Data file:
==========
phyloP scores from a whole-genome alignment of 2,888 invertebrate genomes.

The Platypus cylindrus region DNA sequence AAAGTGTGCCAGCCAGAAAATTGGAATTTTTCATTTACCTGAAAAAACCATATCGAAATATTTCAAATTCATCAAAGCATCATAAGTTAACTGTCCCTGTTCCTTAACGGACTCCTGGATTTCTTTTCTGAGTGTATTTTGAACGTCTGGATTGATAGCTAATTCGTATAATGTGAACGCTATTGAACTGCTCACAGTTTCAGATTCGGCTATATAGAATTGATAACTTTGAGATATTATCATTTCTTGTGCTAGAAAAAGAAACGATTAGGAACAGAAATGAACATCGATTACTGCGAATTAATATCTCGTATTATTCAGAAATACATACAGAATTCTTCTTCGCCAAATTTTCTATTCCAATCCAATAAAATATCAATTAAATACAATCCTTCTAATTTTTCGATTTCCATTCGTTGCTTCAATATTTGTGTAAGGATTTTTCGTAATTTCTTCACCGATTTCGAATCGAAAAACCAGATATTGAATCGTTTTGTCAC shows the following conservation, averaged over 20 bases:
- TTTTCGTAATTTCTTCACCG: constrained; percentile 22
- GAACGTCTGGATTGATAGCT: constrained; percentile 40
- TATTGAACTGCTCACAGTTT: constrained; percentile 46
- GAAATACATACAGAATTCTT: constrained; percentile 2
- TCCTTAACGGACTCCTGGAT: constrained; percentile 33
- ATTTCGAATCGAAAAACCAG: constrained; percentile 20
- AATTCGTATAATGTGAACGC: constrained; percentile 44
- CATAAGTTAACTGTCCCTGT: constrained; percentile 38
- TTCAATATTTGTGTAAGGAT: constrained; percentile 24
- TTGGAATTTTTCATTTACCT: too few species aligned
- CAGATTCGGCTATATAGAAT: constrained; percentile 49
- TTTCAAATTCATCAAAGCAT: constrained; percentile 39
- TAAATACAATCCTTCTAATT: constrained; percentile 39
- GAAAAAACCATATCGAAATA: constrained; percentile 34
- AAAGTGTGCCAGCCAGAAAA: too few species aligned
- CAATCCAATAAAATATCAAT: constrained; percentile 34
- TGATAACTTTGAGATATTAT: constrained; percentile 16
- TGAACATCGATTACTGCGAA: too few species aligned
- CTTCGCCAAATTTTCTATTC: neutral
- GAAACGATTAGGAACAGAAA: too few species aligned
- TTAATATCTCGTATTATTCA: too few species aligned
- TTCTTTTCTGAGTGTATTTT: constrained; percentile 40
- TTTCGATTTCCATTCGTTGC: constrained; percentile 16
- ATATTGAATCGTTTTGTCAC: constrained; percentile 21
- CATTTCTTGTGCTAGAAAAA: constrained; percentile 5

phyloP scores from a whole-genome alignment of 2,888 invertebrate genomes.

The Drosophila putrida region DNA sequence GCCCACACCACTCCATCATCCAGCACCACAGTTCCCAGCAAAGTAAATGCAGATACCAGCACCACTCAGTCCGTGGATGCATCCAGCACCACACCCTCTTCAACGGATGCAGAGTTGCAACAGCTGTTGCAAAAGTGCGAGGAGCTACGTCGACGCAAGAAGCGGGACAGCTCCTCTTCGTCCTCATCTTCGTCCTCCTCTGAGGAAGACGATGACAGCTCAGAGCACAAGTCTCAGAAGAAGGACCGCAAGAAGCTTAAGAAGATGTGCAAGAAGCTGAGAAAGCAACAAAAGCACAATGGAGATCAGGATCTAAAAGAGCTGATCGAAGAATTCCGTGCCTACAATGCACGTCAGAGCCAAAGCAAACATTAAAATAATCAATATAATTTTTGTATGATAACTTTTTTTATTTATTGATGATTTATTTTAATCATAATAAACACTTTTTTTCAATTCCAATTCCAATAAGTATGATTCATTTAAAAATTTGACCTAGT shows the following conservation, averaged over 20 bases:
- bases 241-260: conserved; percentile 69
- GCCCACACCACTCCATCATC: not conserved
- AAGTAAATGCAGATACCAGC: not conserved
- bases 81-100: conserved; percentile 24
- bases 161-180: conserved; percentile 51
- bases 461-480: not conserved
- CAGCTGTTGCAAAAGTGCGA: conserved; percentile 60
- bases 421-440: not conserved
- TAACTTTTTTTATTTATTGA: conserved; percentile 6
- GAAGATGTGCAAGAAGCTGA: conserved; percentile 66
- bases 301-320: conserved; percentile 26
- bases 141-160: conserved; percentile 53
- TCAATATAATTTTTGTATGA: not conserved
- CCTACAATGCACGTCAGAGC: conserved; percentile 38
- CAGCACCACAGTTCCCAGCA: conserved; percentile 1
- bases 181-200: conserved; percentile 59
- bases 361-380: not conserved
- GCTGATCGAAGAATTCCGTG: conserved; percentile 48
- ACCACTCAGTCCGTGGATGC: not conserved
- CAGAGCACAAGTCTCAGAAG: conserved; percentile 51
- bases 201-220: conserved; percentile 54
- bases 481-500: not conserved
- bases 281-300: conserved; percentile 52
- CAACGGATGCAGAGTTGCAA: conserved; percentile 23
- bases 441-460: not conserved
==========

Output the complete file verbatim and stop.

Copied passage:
phyloP scores from a whole-genome alignment of 2,888 invertebrate genomes.

The Platypus cylindrus region DNA sequence AAAGTGTGCCAGCCAGAAAATTGGAATTTTTCATTTACCTGAAAAAACCATATCGAAATATTTCAAATTCATCAAAGCATCATAAGTTAACTGTCCCTGTTCCTTAACGGACTCCTGGATTTCTTTTCTGAGTGTATTTTGAACGTCTGGATTGATAGCTAATTCGTATAATGTGAACGCTATTGAACTGCTCACAGTTTCAGATTCGGCTATATAGAATTGATAACTTTGAGATATTATCATTTCTTGTGCTAGAAAAAGAAACGATTAGGAACAGAAATGAACATCGATTACTGCGAATTAATATCTCGTATTATTCAGAAATACATACAGAATTCTTCTTCGCCAAATTTTCTATTCCAATCCAATAAAATATCAATTAAATACAATCCTTCTAATTTTTCGATTTCCATTCGTTGCTTCAATATTTGTGTAAGGATTTTTCGTAATTTCTTCACCGATTTCGAATCGAAAAACCAGATATTGAATCGTTTTGTCAC shows the following conservation, averaged over 20 bases:
- TTTTCGTAATTTCTTCACCG: constrained; percentile 22
- GAACGTCTGGATTGATAGCT: constrained; percentile 40
- TATTGAACTGCTCACAGTTT: constrained; percentile 46
- GAAATACATACAGAATTCTT: constrained; percentile 2
- TCCTTAACGGACTCCTGGAT: constrained; percentile 33
- ATTTCGAATCGAAAAACCAG: constrained; percentile 20
- AATTCGTATAATGTGAACGC: constrained; percentile 44
- CATAAGTTAACTGTCCCTGT: constrained; percentile 38
- TTCAATATTTGTGTAAGGAT: constrained; percentile 24
- TTGGAATTTTTCATTTACCT: too few species aligned
- CAGATTCGGCTATATAGAAT: constrained; percentile 49
- TTTCAAATTCATCAAAGCAT: constrained; percentile 39
- TAAATACAATCCTTCTAATT: constrained; percentile 39
- GAAAAAACCATATCGAAATA: constrained; percentile 34
- AAAGTGTGCCAGCCAGAAAA: too few species aligned
- CAATCCAATAAAATATCAAT: constrained; percentile 34
- TGATAACTTTGAGATATTAT: constrained; percentile 16
- TGAACATCGATTACTGCGAA: too few species aligned
- CTTCGCCAAATTTTCTATTC: neutral
- GAAACGATTAGGAACAGAAA: too few species aligned
- TTAATATCTCGTATTATTCA: too few species aligned
- TTCTTTTCTGAGTGTATTTT: constrained; percentile 40
- TTTCGATTTCCATTCGTTGC: constrained; percentile 16
- ATATTGAATCGTTTTGTCAC: constrained; percentile 21
- CATTTCTTGTGCTAGAAAAA: constrained; percentile 5

phyloP scores from a whole-genome alignment of 2,888 invertebrate genomes.

The Drosophila putrida region DNA sequence GCCCACACCACTCCATCATCCAGCACCACAGTTCCCAGCAAAGTAAATGCAGATACCAGCACCACTCAGTCCGTGGATGCATCCAGCACCACACCCTCTTCAACGGATGCAGAGTTGCAACAGCTGTTGCAAAAGTGCGAGGAGCTACGTCGACGCAAGAAGCGGGACAGCTCCTCTTCGTCCTCATCTTCGTCCTCCTCTGAGGAAGACGATGACAGCTCAGAGCACAAGTCTCAGAAGAAGGACCGCAAGAAGCTTAAGAAGATGTGCAAGAAGCTGAGAAAGCAACAAAAGCACAATGGAGATCAGGATCTAAAAGAGCTGATCGAAGAATTCCGTGCCTACAATGCACGTCAGAGCCAAAGCAAACATTAAAATAATCAATATAATTTTTGTATGATAACTTTTTTTATTTATTGATGATTTATTTTAATCATAATAAACACTTTTTTTCAATTCCAATTCCAATAAGTATGATTCATTTAAAAATTTGACCTAGT shows the following conservation, averaged over 20 bases:
- bases 241-260: conserved; percentile 69
- GCCCACACCACTCCATCATC: not conserved
- AAGTAAATGCAGATACCAGC: not conserved
- bases 81-100: conserved; percentile 24
- bases 161-180: conserved; percentile 51
- bases 461-480: not conserved
- CAGCTGTTGCAAAAGTGCGA: conserved; percentile 60
- bases 421-440: not conserved
- TAACTTTTTTTATTTATTGA: conserved; percentile 6
- GAAGATGTGCAAGAAGCTGA: conserved; percentile 66
- bases 301-320: conserved; percentile 26
- bases 141-160: conserved; percentile 53
- TCAATATAATTTTTGTATGA: not conserved
- CCTACAATGCACGTCAGAGC: conserved; percentile 38
- CAGCACCACAGTTCCCAGCA: conserved; percentile 1
- bases 181-200: conserved; percentile 59
- bases 361-380: not conserved
- GCTGATCGAAGAATTCCGTG: conserved; percentile 48
- ACCACTCAGTCCGTGGATGC: not conserved
- CAGAGCACAAGTCTCAGAAG: conserved; percentile 51
- bases 201-220: conserved; percentile 54
- bases 481-500: not conserved
- bases 281-300: conserved; percentile 52
- CAACGGATGCAGAGTTGCAA: conserved; percentile 23
- bases 441-460: not conserved